Contests are everywhere—particularly in our field of behavior change—so we know the argument we’re about to make will be unpopular with a lot of people. Here it is: while competition is exciting in Olympic events, we believe contests are not the hands-down outreach winner so many assume them to be.
The “spirit of competition” is often touted as an effective motivator, with vast resources being poured into contests that pit neighbor against neighbor, for example. We believe there are two problems with contests like these:
- The pleasure of winning is not a universal emotion, and
- Prizes place the motivation outside the individual and so only create temporary behavior change, at best.
Questionable Assumptions and Labeling Losers
It’s often assumed that winning a competition evokes happiness, pride in achievement and satisfaction in everyone. These are core human emotions identified by psychologists as being universal. However, we know from copious cross-cultural research that winning does not always bring happiness, pride and satisfaction. In many cultures, collaboration is valued more highly than competition. While winning a game might make one person feel proud, another might feel ashamed because of his/her particular background and values. So it is vitally important to put on cross-cultural “goggles” when we design outreach campaigns.
Another consequence of contests is all of the “losers,” who don’t win a prize and are therefore disappointed. This is typically the majority of participants, so why alienate most of your audience by dooming them to the label of loser?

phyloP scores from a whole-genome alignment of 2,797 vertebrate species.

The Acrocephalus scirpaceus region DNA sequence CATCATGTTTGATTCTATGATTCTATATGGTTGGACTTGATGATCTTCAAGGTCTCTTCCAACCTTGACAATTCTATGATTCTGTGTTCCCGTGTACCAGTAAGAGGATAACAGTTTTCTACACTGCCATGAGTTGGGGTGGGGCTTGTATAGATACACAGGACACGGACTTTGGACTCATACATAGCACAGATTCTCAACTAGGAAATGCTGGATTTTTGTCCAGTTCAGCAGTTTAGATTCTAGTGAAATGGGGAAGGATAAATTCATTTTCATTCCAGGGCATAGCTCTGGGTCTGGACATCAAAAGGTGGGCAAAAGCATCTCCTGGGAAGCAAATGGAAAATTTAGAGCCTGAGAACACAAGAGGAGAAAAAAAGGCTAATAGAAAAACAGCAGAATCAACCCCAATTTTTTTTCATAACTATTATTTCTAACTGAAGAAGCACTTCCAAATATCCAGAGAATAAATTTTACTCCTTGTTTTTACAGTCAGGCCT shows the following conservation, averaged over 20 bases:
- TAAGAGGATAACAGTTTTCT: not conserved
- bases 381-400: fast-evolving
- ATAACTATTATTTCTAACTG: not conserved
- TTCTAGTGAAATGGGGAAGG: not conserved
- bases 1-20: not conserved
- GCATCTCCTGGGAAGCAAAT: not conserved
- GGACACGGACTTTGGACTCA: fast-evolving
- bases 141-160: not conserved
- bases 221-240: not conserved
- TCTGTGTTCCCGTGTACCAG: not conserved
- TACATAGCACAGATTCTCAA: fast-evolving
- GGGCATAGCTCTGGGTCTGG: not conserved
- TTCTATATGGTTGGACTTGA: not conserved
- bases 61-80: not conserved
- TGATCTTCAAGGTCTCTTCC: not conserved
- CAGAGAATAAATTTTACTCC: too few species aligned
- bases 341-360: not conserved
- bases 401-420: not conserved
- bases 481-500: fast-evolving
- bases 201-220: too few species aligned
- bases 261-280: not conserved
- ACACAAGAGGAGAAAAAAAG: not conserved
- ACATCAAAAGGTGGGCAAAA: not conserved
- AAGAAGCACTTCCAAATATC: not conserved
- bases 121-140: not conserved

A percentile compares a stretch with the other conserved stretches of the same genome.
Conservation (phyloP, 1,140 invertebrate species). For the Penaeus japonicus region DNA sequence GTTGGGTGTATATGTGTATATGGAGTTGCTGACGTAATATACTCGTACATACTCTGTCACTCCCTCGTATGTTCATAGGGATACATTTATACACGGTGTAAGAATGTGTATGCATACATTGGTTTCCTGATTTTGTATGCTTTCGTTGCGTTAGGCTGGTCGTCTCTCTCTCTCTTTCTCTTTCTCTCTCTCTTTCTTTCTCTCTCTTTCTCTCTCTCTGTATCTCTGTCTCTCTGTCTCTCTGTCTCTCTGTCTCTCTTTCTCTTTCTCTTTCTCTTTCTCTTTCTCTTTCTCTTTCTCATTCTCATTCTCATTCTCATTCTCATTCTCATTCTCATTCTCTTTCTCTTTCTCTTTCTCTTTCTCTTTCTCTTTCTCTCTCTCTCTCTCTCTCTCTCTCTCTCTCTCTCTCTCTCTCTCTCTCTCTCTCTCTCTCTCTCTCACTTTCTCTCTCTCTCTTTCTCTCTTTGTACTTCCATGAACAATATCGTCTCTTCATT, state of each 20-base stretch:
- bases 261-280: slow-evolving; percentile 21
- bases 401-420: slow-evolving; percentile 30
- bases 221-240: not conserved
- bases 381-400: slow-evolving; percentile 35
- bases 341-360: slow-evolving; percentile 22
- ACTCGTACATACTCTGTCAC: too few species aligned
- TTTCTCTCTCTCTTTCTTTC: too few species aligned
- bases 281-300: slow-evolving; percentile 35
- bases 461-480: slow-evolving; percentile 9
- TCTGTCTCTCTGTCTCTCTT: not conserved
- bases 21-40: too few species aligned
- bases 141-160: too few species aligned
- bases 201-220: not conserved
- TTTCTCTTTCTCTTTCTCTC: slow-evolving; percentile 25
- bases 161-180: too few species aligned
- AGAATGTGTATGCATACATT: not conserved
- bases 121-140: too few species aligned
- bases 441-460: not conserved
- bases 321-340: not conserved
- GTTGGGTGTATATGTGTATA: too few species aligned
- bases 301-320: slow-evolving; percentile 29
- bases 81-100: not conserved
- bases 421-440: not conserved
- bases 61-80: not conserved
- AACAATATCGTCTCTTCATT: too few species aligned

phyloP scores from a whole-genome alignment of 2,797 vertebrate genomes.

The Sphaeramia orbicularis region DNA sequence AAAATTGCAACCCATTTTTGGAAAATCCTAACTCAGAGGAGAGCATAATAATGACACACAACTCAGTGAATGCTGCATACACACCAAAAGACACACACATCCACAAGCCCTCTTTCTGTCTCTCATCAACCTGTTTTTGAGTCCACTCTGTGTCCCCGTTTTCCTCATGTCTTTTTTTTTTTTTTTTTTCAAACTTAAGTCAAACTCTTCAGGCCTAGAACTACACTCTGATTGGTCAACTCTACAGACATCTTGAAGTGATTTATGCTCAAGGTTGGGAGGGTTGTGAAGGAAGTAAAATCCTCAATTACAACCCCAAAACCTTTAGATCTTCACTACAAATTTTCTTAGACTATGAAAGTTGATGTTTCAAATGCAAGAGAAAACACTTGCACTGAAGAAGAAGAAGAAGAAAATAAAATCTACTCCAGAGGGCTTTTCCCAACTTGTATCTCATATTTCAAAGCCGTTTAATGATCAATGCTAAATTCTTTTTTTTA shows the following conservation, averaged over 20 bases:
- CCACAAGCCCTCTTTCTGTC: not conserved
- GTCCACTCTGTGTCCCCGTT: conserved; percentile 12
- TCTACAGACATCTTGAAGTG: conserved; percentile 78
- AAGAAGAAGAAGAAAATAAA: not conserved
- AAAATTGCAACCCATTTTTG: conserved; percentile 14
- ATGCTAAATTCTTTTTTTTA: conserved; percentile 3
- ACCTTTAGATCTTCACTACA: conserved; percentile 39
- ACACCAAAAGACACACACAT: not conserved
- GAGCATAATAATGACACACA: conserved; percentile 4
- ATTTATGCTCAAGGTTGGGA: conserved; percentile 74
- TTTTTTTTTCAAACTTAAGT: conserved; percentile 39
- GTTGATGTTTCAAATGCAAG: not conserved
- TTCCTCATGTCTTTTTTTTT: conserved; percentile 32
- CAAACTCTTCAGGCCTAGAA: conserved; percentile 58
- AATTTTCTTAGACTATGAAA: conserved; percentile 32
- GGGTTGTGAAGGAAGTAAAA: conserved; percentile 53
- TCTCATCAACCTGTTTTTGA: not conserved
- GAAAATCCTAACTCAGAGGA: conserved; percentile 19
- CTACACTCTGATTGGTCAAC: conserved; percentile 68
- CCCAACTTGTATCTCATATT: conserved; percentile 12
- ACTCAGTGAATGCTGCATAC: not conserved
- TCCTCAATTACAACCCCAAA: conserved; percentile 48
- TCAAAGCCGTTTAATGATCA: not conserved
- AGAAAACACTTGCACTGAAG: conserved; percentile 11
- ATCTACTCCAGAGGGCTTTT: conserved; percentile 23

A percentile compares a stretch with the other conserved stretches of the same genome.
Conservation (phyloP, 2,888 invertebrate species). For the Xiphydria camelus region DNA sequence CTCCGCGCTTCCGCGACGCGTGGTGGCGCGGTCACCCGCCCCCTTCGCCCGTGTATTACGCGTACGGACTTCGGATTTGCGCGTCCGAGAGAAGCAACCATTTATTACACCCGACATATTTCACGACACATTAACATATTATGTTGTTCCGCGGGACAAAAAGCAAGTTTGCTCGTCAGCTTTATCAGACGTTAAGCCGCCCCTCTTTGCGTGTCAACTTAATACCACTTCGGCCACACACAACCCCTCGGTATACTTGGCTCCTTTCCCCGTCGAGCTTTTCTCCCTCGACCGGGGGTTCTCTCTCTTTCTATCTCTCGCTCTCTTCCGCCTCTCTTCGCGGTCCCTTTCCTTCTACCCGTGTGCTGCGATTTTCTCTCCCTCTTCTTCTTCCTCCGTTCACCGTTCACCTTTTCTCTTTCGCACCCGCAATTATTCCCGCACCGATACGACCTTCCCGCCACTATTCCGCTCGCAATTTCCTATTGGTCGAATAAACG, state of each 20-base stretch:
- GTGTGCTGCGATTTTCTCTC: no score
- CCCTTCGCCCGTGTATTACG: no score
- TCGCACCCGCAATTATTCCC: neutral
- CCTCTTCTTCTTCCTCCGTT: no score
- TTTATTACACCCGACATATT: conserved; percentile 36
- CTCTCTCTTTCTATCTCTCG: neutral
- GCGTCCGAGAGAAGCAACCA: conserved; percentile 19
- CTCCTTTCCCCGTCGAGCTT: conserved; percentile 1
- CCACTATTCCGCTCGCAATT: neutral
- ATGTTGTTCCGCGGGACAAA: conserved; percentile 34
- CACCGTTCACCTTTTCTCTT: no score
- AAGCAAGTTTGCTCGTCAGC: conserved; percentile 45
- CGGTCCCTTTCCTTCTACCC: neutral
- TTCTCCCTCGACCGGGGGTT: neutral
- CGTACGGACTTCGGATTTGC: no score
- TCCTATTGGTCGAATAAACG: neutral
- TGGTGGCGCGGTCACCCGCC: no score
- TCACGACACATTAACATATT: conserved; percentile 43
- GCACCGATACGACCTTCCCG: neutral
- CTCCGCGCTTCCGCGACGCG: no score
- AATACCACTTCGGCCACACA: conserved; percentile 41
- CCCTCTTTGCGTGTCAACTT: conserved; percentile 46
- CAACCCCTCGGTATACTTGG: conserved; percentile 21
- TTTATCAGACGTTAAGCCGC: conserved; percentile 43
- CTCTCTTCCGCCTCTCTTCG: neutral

Is Competition Now a Religion?
It is incorrect to assume that the desire to win will always motivate and change behavior. According to Alfie Kohn, author of No Contest: The Case Against Competition, “The race to be Number One has been described as America’s state religion. We have been trained … to believe in the value of beating people … Research and experience, however, demonstrate that competition is actually destructive … and counterproductive …” In another Kohn book entitled Punished by Rewards, he argues persuasively that holding out a potential reward (extrinsic motivation) is highly ineffective at changing behavior long-term.
A carefully designed contest can be an effective tactic for a target group that is more competitively oriented, if it is part of a larger, integrated campaign. In general we suggest using more constructive tactics that are more likely to result in long-term behavior change. We think that’s a winning idea.
Image by skynesher via iStockphoto